Jan. 7th, 1862.
I am still in my quarters, in camp, and getting along, slowly but surely. I got a letter from you last night, the first I had got for three days. In the one before the last you had spoken of Sammy being unwell, and it went three days without any further news I began to feel very uneasy. Your letter of last night, however, satisfied me.
The weather is still extremely cold – regular home winter weather. The boys of the different regiments have “drawn” from the various deserted farms around here, a number of old-fashion sleds, and I have seen them busily hauling wood on all day. They run smoother than the wagons, and hauling wood seems only a frolic.
The divisions of Gen. Smith and Gen. Porter, the next two divisions south of us, are off today, on a reconnaissance in force. The first brigade of our division has also been under arms all day, ready to move to the point of danger, but no rumor, even, has reached us as to their destination, or why so powerful a reconnaissance was made. Probably we shall know tomorrow. They had no battle or we would have heard the firing.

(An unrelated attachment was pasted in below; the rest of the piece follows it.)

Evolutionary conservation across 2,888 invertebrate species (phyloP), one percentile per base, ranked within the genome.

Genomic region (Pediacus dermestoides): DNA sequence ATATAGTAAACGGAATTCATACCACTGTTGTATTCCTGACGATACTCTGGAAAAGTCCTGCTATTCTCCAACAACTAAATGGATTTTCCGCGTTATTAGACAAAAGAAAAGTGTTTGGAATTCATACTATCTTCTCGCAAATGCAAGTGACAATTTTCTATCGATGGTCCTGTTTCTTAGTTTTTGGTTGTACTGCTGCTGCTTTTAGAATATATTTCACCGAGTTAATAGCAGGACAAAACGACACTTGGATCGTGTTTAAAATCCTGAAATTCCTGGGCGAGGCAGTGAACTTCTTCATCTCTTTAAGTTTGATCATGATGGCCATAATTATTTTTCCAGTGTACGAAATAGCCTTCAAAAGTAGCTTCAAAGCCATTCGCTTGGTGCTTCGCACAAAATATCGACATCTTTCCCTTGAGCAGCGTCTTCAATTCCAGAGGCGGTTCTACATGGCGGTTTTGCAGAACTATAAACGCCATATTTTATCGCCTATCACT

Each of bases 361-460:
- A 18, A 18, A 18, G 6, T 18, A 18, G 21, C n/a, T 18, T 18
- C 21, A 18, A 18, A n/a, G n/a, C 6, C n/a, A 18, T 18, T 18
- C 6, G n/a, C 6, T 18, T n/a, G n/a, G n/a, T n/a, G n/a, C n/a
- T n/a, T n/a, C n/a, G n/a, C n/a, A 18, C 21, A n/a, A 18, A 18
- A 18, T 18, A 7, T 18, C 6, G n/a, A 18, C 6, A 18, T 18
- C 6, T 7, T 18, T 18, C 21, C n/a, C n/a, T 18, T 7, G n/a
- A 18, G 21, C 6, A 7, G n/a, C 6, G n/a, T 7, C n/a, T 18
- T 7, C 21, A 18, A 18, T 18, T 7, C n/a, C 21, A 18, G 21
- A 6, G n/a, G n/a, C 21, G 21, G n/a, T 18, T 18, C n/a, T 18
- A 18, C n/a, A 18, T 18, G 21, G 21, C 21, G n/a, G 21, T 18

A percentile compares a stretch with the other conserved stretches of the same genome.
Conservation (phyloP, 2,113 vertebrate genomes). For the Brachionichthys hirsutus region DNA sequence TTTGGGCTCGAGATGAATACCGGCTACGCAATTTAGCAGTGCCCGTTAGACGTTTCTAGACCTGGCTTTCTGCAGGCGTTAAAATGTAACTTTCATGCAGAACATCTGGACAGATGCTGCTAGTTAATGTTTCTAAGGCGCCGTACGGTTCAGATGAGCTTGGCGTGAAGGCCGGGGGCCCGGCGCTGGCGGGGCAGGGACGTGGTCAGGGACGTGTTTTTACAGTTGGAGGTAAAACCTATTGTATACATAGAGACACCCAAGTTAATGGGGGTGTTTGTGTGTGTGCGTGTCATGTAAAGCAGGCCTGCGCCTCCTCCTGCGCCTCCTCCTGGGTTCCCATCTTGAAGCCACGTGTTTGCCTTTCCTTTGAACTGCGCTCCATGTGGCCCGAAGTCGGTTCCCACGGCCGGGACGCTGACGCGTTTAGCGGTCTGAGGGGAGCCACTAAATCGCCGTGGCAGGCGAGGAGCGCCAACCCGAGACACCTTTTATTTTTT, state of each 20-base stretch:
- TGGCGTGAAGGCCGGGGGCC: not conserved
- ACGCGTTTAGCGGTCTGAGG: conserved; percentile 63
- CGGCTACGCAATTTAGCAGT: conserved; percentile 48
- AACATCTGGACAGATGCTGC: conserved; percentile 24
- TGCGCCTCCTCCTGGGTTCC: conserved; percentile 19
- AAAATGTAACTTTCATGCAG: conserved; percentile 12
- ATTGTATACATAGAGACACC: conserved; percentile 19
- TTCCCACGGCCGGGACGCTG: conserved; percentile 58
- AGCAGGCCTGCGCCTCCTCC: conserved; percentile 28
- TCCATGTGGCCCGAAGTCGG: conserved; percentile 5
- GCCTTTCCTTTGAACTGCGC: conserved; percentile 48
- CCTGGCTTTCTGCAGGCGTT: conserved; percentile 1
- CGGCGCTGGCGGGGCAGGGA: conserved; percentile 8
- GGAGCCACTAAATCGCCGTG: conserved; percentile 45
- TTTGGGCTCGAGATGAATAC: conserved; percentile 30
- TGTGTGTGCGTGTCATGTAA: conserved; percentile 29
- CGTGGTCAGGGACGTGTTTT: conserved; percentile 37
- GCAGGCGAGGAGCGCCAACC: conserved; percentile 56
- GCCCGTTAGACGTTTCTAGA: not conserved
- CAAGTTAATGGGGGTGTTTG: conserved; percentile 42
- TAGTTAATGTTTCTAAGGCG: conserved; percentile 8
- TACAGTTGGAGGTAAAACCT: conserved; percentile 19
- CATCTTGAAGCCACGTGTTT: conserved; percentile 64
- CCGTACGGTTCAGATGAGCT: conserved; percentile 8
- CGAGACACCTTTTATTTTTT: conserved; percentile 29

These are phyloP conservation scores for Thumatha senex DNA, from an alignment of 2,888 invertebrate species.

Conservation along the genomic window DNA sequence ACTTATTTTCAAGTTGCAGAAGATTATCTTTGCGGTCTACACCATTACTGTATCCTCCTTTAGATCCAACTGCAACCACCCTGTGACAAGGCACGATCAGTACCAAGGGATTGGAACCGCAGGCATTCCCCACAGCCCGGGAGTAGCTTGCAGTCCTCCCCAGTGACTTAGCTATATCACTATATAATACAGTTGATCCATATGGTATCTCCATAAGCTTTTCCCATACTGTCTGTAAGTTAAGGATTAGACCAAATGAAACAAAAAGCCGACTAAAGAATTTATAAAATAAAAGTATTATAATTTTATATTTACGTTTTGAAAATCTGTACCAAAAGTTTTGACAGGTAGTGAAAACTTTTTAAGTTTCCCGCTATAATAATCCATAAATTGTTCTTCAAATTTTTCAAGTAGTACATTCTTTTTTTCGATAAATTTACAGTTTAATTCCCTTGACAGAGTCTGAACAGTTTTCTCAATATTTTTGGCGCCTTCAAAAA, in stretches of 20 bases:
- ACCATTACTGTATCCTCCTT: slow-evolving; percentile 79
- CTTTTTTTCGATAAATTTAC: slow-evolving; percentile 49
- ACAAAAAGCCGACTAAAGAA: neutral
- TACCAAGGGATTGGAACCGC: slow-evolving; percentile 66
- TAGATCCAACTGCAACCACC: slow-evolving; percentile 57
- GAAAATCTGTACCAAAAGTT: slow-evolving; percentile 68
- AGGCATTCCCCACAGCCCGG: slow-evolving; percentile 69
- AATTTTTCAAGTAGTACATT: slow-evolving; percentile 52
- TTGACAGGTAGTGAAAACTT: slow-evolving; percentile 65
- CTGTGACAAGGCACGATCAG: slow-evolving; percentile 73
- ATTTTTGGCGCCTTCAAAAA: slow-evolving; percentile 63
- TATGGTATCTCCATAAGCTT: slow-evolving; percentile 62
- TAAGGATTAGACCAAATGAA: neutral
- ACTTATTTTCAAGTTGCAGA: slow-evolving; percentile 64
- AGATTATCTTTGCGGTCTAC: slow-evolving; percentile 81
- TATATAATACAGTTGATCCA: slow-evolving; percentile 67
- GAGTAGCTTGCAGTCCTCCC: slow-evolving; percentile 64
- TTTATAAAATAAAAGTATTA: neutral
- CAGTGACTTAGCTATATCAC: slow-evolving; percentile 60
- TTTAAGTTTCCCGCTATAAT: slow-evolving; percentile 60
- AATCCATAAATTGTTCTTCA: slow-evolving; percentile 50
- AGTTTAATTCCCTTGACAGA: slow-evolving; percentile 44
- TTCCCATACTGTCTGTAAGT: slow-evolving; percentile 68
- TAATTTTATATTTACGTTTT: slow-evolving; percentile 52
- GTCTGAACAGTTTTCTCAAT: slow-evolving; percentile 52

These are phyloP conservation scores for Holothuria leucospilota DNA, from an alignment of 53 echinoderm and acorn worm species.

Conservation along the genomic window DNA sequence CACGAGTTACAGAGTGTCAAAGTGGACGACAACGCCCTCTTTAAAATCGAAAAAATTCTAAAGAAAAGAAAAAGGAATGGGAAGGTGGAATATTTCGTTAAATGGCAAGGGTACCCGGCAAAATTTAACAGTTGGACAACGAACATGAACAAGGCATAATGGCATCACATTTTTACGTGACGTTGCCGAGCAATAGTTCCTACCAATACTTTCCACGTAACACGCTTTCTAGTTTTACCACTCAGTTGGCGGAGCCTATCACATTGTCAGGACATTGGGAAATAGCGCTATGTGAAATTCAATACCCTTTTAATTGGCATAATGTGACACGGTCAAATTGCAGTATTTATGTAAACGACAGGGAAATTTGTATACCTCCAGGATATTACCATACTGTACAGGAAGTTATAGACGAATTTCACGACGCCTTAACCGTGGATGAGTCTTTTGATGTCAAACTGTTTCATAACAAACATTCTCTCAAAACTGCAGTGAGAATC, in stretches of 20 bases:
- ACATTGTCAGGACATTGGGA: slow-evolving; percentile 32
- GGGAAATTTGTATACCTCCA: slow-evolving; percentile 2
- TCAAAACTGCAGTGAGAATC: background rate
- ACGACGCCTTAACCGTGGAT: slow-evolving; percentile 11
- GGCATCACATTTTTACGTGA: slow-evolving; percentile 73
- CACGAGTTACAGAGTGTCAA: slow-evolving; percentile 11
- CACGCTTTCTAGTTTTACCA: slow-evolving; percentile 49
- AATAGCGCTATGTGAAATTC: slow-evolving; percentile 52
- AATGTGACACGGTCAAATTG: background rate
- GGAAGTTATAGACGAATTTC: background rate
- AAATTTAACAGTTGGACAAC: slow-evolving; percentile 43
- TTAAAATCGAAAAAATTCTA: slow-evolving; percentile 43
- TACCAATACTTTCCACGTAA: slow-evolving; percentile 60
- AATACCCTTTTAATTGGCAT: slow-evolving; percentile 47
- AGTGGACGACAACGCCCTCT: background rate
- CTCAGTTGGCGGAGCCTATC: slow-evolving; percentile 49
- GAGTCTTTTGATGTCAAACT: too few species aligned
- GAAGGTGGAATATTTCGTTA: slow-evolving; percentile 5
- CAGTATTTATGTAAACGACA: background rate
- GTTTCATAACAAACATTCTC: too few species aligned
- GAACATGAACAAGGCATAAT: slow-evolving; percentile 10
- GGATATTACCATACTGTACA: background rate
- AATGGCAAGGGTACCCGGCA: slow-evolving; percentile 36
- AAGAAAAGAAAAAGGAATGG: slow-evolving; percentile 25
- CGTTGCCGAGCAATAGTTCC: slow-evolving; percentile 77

I suppose before this you have heard Tom Rodgers’ trouble. He got drunk on new years day, and in that condition appeared on dress parade. Capt. Warner ordered him to his quarters, and he refused to go. The Capt. Preferred charges against him, and he was placed under arrest. It would have resulted in his dismissal from the service had it gone before a court marshall, but last evening Rodgers solicited an interview.
With the Captain, apologized for his language and conduct, and the Captain withdrew the charges. I am glad the matter is settled amicably.
George Graham was taken quite sick last night but is much better today. The paymaster went past us today, to pay some regiment further out. He will probably be with us on Thursday. Then for an effort to get home! Give my love to all, and kisses to the children.